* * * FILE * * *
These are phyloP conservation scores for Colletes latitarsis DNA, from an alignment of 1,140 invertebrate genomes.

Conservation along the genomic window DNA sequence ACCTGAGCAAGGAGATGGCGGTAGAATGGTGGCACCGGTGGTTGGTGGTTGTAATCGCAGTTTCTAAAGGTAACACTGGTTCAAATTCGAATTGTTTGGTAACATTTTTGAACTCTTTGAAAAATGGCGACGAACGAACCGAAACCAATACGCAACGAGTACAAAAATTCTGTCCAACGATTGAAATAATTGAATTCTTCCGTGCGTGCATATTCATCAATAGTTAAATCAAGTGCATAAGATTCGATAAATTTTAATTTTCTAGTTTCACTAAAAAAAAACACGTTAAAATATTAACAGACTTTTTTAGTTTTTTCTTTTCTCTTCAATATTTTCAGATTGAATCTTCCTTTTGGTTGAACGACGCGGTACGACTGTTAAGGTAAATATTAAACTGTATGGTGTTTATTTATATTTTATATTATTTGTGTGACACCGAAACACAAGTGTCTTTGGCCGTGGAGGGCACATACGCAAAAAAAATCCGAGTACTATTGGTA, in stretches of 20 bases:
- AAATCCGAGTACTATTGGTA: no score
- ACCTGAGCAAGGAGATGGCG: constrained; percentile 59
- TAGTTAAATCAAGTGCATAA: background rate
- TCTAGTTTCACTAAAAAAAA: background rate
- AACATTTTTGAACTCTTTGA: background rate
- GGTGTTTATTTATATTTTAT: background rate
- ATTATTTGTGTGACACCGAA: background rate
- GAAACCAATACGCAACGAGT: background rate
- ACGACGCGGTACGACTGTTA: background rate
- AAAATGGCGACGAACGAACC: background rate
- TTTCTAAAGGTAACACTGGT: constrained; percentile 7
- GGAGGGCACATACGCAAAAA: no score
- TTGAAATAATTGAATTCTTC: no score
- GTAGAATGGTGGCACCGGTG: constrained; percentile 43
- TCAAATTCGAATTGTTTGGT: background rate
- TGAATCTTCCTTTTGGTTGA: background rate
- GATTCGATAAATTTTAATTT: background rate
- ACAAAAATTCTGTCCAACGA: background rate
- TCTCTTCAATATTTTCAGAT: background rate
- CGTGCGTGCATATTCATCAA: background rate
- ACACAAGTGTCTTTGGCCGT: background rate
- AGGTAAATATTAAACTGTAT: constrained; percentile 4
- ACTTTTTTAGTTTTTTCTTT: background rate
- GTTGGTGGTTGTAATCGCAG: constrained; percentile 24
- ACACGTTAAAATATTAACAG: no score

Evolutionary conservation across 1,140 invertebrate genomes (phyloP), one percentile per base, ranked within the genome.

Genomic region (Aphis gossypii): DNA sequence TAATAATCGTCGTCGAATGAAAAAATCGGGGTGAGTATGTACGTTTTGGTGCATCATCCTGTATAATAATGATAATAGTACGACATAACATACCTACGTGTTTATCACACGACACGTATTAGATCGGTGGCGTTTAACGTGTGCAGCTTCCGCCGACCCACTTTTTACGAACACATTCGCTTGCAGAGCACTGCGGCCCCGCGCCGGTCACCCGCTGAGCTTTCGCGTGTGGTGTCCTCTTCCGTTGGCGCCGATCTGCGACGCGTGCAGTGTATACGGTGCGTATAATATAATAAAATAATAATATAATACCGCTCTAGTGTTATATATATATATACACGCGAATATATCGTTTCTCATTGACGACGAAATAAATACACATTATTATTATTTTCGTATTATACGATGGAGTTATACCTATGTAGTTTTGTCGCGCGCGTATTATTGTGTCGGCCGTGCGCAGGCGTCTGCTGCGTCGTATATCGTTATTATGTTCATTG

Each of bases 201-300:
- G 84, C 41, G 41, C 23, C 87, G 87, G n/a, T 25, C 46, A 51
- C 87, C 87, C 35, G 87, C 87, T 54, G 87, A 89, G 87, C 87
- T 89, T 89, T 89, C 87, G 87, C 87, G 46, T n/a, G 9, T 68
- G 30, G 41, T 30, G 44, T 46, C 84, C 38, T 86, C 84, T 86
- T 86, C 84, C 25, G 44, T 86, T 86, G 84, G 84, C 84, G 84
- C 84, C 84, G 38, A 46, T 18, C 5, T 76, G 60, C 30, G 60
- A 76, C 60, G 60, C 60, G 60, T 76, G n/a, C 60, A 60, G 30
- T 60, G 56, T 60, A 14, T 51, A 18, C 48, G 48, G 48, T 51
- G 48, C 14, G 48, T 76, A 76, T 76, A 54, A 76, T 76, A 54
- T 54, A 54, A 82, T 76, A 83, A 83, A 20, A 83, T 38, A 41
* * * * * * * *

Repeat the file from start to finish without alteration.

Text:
These are phyloP conservation scores for Colletes latitarsis DNA, from an alignment of 1,140 invertebrate genomes.

Conservation along the genomic window DNA sequence ACCTGAGCAAGGAGATGGCGGTAGAATGGTGGCACCGGTGGTTGGTGGTTGTAATCGCAGTTTCTAAAGGTAACACTGGTTCAAATTCGAATTGTTTGGTAACATTTTTGAACTCTTTGAAAAATGGCGACGAACGAACCGAAACCAATACGCAACGAGTACAAAAATTCTGTCCAACGATTGAAATAATTGAATTCTTCCGTGCGTGCATATTCATCAATAGTTAAATCAAGTGCATAAGATTCGATAAATTTTAATTTTCTAGTTTCACTAAAAAAAAACACGTTAAAATATTAACAGACTTTTTTAGTTTTTTCTTTTCTCTTCAATATTTTCAGATTGAATCTTCCTTTTGGTTGAACGACGCGGTACGACTGTTAAGGTAAATATTAAACTGTATGGTGTTTATTTATATTTTATATTATTTGTGTGACACCGAAACACAAGTGTCTTTGGCCGTGGAGGGCACATACGCAAAAAAAATCCGAGTACTATTGGTA, in stretches of 20 bases:
- AAATCCGAGTACTATTGGTA: no score
- ACCTGAGCAAGGAGATGGCG: constrained; percentile 59
- TAGTTAAATCAAGTGCATAA: background rate
- TCTAGTTTCACTAAAAAAAA: background rate
- AACATTTTTGAACTCTTTGA: background rate
- GGTGTTTATTTATATTTTAT: background rate
- ATTATTTGTGTGACACCGAA: background rate
- GAAACCAATACGCAACGAGT: background rate
- ACGACGCGGTACGACTGTTA: background rate
- AAAATGGCGACGAACGAACC: background rate
- TTTCTAAAGGTAACACTGGT: constrained; percentile 7
- GGAGGGCACATACGCAAAAA: no score
- TTGAAATAATTGAATTCTTC: no score
- GTAGAATGGTGGCACCGGTG: constrained; percentile 43
- TCAAATTCGAATTGTTTGGT: background rate
- TGAATCTTCCTTTTGGTTGA: background rate
- GATTCGATAAATTTTAATTT: background rate
- ACAAAAATTCTGTCCAACGA: background rate
- TCTCTTCAATATTTTCAGAT: background rate
- CGTGCGTGCATATTCATCAA: background rate
- ACACAAGTGTCTTTGGCCGT: background rate
- AGGTAAATATTAAACTGTAT: constrained; percentile 4
- ACTTTTTTAGTTTTTTCTTT: background rate
- GTTGGTGGTTGTAATCGCAG: constrained; percentile 24
- ACACGTTAAAATATTAACAG: no score

Evolutionary conservation across 1,140 invertebrate genomes (phyloP), one percentile per base, ranked within the genome.

Genomic region (Aphis gossypii): DNA sequence TAATAATCGTCGTCGAATGAAAAAATCGGGGTGAGTATGTACGTTTTGGTGCATCATCCTGTATAATAATGATAATAGTACGACATAACATACCTACGTGTTTATCACACGACACGTATTAGATCGGTGGCGTTTAACGTGTGCAGCTTCCGCCGACCCACTTTTTACGAACACATTCGCTTGCAGAGCACTGCGGCCCCGCGCCGGTCACCCGCTGAGCTTTCGCGTGTGGTGTCCTCTTCCGTTGGCGCCGATCTGCGACGCGTGCAGTGTATACGGTGCGTATAATATAATAAAATAATAATATAATACCGCTCTAGTGTTATATATATATATACACGCGAATATATCGTTTCTCATTGACGACGAAATAAATACACATTATTATTATTTTCGTATTATACGATGGAGTTATACCTATGTAGTTTTGTCGCGCGCGTATTATTGTGTCGGCCGTGCGCAGGCGTCTGCTGCGTCGTATATCGTTATTATGTTCATTG

Each of bases 201-300:
- G 84, C 41, G 41, C 23, C 87, G 87, G n/a, T 25, C 46, A 51
- C 87, C 87, C 35, G 87, C 87, T 54, G 87, A 89, G 87, C 87
- T 89, T 89, T 89, C 87, G 87, C 87, G 46, T n/a, G 9, T 68
- G 30, G 41, T 30, G 44, T 46, C 84, C 38, T 86, C 84, T 86
- T 86, C 84, C 25, G 44, T 86, T 86, G 84, G 84, C 84, G 84
- C 84, C 84, G 38, A 46, T 18, C 5, T 76, G 60, C 30, G 60
- A 76, C 60, G 60, C 60, G 60, T 76, G n/a, C 60, A 60, G 30
- T 60, G 56, T 60, A 14, T 51, A 18, C 48, G 48, G 48, T 51
- G 48, C 14, G 48, T 76, A 76, T 76, A 54, A 76, T 76, A 54
- T 54, A 54, A 82, T 76, A 83, A 83, A 20, A 83, T 38, A 41